Wednesday, July 06, 2011

The Straussian Critique--and Defense--of Thomas Aquinas

Leo Strauss and the Straussians show ambiguity and ambivalence in their understanding of Thomas Aquinas and the Thomistic natural law teaching. On the one hand, one would expect them to be proponents of Thomistic natural law in so far as this belongs to the tradition of "classic natural right" that they generally defend. And yet, on the other hand, the religious dogmatism and otherworldly attitudes of Thomas's Catholic Christianity run contrary to the prudent flexibility and rationalist naturalism that the Straussians see in the classical view of natural right manifest in the writings of Plato and Aristotle.

The important issue here is not merely a matter of how to interpret Strauss, but rather the question of whether natural law can resolve what Strauss called "the crisis of liberal democracy." Modern liberal thought has largely rejected the appeal to natural standards--as in natural right or natural law--for judging moral and political life, which tends to promote a relativist or historicist view of life that makes it impossible to defend liberal democracy against its enemies. The threat of totalitarianism in the 20th century deepened this crisis, and in response to this, many serious thinkers in the 1940s and 1950s sought a revival of natural law thinking as possibly providing the natural standards of judgment that were need to defend liberal democracy against totalitarianism. Strauss's writing was seen as part of this intellectual movement. In the Foreword to Strauss's Natural Right and History, Jerome Kerwin described the book as defense of "the traditionalists natural law doctrine" to counter the threat from twentieth-century totalitarianism. But it's not clear that Strauss's defense of "classic natural right" in this book includes a defense of "traditionalist natural law" as associated with Thomas Aquinas.

In the 21st century, the threats from totalitarianism--fascist, Nazi, and communist--don't seem as urgent as they were in earlier decades, although political Islamism sometimes seems to pose a similar threat. But if we now hope for a global political order based on promoting "human rights," we must wonder whether the idea of "human rights" presupposes some notion of a universal human nature that implicitly invokes something like traditional natural law reasoning.

Strauss's critical analysis of Thomistic natural law can help us to decide whether natural law is defensible in the circumstances we face today. A good place to begin in studying that Straussian analysis is a paper by Thomas G. West (of the University of Dallas)--"Thomas Aquinas on Natural Law: A Critique of the 'Straussian' Critique." This long paper (100 pages) was presented at the annual meeting of the American Political Science Association in 2006, and it can be downloaded at the APSA website.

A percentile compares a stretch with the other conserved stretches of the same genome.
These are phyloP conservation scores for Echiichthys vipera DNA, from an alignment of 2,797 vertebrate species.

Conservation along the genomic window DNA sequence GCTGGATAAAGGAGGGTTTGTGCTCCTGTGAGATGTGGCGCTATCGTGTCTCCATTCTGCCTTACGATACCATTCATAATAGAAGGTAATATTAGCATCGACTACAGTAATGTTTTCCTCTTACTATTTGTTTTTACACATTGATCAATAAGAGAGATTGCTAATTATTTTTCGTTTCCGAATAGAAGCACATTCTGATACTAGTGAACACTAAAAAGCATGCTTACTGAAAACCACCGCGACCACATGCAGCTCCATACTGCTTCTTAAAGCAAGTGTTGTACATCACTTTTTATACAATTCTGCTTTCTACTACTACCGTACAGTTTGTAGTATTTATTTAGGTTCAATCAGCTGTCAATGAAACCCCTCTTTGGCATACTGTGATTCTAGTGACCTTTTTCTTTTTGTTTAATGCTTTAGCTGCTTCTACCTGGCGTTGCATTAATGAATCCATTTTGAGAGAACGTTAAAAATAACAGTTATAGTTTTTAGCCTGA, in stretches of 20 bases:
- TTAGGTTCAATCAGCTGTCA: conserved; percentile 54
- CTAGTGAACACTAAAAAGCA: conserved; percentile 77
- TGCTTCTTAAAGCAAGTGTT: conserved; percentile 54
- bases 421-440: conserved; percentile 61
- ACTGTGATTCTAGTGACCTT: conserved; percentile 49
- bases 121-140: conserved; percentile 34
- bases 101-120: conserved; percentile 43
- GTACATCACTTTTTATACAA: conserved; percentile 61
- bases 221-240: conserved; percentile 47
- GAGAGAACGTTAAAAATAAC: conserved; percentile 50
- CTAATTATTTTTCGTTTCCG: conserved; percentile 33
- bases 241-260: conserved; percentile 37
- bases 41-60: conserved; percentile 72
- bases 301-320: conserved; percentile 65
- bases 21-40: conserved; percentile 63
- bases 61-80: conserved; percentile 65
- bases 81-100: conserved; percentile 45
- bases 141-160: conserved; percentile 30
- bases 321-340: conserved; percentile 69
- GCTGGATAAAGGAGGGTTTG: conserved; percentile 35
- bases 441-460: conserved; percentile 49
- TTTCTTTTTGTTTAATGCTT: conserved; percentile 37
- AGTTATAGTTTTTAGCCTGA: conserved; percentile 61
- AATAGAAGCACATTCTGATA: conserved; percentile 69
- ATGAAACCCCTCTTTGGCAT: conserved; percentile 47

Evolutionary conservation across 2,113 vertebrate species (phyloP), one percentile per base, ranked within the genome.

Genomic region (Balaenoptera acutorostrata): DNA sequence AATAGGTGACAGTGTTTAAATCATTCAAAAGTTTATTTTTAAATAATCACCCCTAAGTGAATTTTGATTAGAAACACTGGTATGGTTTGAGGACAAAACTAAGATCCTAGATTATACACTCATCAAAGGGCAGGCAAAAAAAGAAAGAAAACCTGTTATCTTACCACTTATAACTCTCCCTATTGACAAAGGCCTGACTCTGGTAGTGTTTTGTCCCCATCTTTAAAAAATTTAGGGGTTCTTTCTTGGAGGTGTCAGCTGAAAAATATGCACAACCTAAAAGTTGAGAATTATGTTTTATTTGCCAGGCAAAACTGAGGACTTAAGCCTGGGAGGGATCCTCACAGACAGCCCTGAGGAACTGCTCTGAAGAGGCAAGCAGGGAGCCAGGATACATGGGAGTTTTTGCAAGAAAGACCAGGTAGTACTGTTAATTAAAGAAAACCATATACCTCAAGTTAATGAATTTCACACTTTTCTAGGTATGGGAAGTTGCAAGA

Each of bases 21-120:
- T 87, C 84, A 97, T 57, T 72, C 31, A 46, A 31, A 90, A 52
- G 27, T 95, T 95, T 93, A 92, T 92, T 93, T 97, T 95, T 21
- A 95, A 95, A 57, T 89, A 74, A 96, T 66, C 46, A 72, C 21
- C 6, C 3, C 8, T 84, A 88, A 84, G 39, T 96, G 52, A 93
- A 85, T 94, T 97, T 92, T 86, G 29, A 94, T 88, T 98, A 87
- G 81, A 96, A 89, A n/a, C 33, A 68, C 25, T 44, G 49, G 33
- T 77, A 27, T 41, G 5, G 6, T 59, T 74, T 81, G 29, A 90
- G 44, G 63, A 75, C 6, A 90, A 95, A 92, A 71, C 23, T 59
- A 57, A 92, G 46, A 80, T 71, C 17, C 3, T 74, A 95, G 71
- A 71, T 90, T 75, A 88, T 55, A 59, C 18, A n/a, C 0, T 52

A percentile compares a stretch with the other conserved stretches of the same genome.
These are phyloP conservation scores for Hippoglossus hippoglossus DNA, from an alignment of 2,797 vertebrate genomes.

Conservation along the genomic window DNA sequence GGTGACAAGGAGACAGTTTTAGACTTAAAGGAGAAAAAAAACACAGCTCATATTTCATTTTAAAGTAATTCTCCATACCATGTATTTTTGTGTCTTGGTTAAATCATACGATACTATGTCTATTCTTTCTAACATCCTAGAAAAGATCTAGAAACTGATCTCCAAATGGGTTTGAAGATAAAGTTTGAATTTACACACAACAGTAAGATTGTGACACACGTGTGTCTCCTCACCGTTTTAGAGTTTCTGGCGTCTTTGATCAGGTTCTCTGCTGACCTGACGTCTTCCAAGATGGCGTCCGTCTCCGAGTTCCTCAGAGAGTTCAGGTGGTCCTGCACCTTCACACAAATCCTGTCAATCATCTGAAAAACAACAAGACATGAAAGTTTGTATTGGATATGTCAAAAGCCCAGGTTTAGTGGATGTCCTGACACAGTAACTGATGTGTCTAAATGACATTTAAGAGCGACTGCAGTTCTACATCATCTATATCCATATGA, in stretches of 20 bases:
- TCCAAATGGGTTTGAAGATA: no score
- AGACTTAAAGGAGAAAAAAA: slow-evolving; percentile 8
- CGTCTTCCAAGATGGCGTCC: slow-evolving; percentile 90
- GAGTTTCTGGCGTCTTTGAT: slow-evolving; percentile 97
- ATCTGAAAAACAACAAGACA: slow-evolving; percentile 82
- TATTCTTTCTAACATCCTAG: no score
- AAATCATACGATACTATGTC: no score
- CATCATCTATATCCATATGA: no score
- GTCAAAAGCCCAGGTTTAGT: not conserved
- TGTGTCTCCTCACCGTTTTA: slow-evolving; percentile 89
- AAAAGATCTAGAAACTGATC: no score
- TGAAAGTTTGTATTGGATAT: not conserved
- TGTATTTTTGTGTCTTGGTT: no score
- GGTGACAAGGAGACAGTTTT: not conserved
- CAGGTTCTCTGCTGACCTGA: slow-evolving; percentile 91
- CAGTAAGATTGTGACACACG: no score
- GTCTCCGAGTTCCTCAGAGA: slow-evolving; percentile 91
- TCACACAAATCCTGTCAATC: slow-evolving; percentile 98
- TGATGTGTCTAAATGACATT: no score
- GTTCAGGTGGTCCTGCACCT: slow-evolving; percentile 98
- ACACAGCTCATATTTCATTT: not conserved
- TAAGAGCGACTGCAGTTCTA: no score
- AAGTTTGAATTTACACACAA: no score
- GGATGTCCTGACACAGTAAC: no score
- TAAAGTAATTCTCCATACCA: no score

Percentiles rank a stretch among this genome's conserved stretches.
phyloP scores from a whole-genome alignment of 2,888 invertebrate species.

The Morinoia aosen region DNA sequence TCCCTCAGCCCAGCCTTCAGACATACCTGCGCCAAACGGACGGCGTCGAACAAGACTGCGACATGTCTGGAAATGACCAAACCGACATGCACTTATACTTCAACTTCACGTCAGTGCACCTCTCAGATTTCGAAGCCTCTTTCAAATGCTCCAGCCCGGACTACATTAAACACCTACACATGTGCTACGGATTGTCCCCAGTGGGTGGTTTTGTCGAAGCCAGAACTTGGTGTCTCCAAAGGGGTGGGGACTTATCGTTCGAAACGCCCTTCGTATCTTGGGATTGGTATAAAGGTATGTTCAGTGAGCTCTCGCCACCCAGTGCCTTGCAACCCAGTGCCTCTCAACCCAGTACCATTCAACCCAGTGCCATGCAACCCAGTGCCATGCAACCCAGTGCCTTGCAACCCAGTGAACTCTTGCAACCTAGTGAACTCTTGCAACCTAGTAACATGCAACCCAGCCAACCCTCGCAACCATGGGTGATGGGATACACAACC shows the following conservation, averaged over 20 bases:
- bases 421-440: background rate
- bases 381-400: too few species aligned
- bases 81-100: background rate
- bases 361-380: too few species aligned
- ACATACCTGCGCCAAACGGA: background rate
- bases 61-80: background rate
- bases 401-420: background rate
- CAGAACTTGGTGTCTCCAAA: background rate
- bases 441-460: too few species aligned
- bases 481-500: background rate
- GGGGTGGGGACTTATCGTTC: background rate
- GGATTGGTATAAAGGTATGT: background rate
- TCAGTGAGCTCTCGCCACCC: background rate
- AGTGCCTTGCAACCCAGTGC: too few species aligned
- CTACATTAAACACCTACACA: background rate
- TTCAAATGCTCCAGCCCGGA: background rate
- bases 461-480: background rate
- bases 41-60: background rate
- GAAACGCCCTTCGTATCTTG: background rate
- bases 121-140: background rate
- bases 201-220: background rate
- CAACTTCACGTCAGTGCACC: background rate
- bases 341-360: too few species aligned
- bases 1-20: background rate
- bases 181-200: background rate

West defends Aquinas against Strauss's criticisms by arguing that Aquinas takes the side of reason against revelation in a way that conforms to Strauss's own position, although Aquinas had to hide this teaching to avoid alienating his Catholic readers. And yet West also argues that Strauss intimates that he understood this, and that Strauss's apparent criticisms of Thomas were actually intended to be criticisms of the distorted Thomism advocated by some of the Thomist philosophers and theologians of Strauss's time.

As I will indicate in a series of posts, I agree with West on most of his points. But I also think that West does not see that Thomas's taking the side of reason over revelation depends upon his biological account of natural law as founded on a biological understanding of human nature as a set of dispositional properties. Moreover, West does not see how this biologically grounded natural law can be supported by modern Darwinian biology in a way that solves what Strauss identified as the fundamental problem for natural right in the modern world--the apparent denial of classic natural right by modern natural science.

I will be referring mostly to Aquinas's Summa Theologica (ST), but also to some of his other writings. All of Aquinas's writings with parallel Latin/English texts can be found at Joseph Kenny's website.


Empedocles said...

I hope you are not going to be taking the side in favor of seeing human nature as a set of dispositional properties. Bigelow and Pargeter have tried this and have been roundly rejected. See "The modern philosophical resurrection of teleology" by Mark Perlman for an overview of the various positions on modern takes on the nature of biological teleology. It's online here:

Kent Guida said...

Looking forward to your discussion of this important question, and, I hope, to Tom West's response.